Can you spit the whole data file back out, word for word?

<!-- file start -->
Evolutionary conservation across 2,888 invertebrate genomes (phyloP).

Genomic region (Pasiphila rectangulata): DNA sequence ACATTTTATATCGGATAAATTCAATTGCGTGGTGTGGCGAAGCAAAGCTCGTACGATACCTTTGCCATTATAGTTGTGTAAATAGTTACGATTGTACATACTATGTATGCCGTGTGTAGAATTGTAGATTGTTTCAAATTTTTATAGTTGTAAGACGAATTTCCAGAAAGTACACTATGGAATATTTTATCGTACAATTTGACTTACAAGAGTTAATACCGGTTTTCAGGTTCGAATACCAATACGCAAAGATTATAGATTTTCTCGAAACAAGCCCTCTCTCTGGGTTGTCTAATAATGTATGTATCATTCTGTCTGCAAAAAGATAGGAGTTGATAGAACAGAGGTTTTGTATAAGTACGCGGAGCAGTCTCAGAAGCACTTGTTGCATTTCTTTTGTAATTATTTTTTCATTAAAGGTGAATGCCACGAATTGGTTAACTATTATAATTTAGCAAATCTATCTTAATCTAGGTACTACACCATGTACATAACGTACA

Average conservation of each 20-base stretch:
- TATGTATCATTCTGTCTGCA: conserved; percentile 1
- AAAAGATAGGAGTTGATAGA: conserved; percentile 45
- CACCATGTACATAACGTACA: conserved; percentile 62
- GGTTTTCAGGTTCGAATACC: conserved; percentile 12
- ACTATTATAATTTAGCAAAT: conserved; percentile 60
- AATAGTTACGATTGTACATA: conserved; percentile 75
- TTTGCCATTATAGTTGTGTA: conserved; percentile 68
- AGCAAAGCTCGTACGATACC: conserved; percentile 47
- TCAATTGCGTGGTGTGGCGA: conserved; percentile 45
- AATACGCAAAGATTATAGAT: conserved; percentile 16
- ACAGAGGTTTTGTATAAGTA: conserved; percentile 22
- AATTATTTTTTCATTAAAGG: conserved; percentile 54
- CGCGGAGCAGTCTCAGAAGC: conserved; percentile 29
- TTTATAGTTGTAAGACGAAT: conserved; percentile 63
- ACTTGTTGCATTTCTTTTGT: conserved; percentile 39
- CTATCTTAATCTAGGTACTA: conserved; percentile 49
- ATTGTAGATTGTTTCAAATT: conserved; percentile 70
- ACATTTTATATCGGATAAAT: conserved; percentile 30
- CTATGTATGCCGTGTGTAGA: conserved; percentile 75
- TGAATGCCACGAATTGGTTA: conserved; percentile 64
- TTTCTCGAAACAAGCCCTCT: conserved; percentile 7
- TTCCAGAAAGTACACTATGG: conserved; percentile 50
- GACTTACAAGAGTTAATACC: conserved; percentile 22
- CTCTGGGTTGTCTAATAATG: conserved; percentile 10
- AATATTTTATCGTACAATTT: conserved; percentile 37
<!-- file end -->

Evolutionary conservation across 2,888 invertebrate genomes (phyloP).

Genomic region (Pasiphila rectangulata): DNA sequence ACATTTTATATCGGATAAATTCAATTGCGTGGTGTGGCGAAGCAAAGCTCGTACGATACCTTTGCCATTATAGTTGTGTAAATAGTTACGATTGTACATACTATGTATGCCGTGTGTAGAATTGTAGATTGTTTCAAATTTTTATAGTTGTAAGACGAATTTCCAGAAAGTACACTATGGAATATTTTATCGTACAATTTGACTTACAAGAGTTAATACCGGTTTTCAGGTTCGAATACCAATACGCAAAGATTATAGATTTTCTCGAAACAAGCCCTCTCTCTGGGTTGTCTAATAATGTATGTATCATTCTGTCTGCAAAAAGATAGGAGTTGATAGAACAGAGGTTTTGTATAAGTACGCGGAGCAGTCTCAGAAGCACTTGTTGCATTTCTTTTGTAATTATTTTTTCATTAAAGGTGAATGCCACGAATTGGTTAACTATTATAATTTAGCAAATCTATCTTAATCTAGGTACTACACCATGTACATAACGTACA

Average conservation of each 20-base stretch:
- TATGTATCATTCTGTCTGCA: conserved; percentile 1
- AAAAGATAGGAGTTGATAGA: conserved; percentile 45
- CACCATGTACATAACGTACA: conserved; percentile 62
- GGTTTTCAGGTTCGAATACC: conserved; percentile 12
- ACTATTATAATTTAGCAAAT: conserved; percentile 60
- AATAGTTACGATTGTACATA: conserved; percentile 75
- TTTGCCATTATAGTTGTGTA: conserved; percentile 68
- AGCAAAGCTCGTACGATACC: conserved; percentile 47
- TCAATTGCGTGGTGTGGCGA: conserved; percentile 45
- AATACGCAAAGATTATAGAT: conserved; percentile 16
- ACAGAGGTTTTGTATAAGTA: conserved; percentile 22
- AATTATTTTTTCATTAAAGG: conserved; percentile 54
- CGCGGAGCAGTCTCAGAAGC: conserved; percentile 29
- TTTATAGTTGTAAGACGAAT: conserved; percentile 63
- ACTTGTTGCATTTCTTTTGT: conserved; percentile 39
- CTATCTTAATCTAGGTACTA: conserved; percentile 49
- ATTGTAGATTGTTTCAAATT: conserved; percentile 70
- ACATTTTATATCGGATAAAT: conserved; percentile 30
- CTATGTATGCCGTGTGTAGA: conserved; percentile 75
- TGAATGCCACGAATTGGTTA: conserved; percentile 64
- TTTCTCGAAACAAGCCCTCT: conserved; percentile 7
- TTCCAGAAAGTACACTATGG: conserved; percentile 50
- GACTTACAAGAGTTAATACC: conserved; percentile 22
- CTCTGGGTTGTCTAATAATG: conserved; percentile 10
- AATATTTTATCGTACAATTT: conserved; percentile 37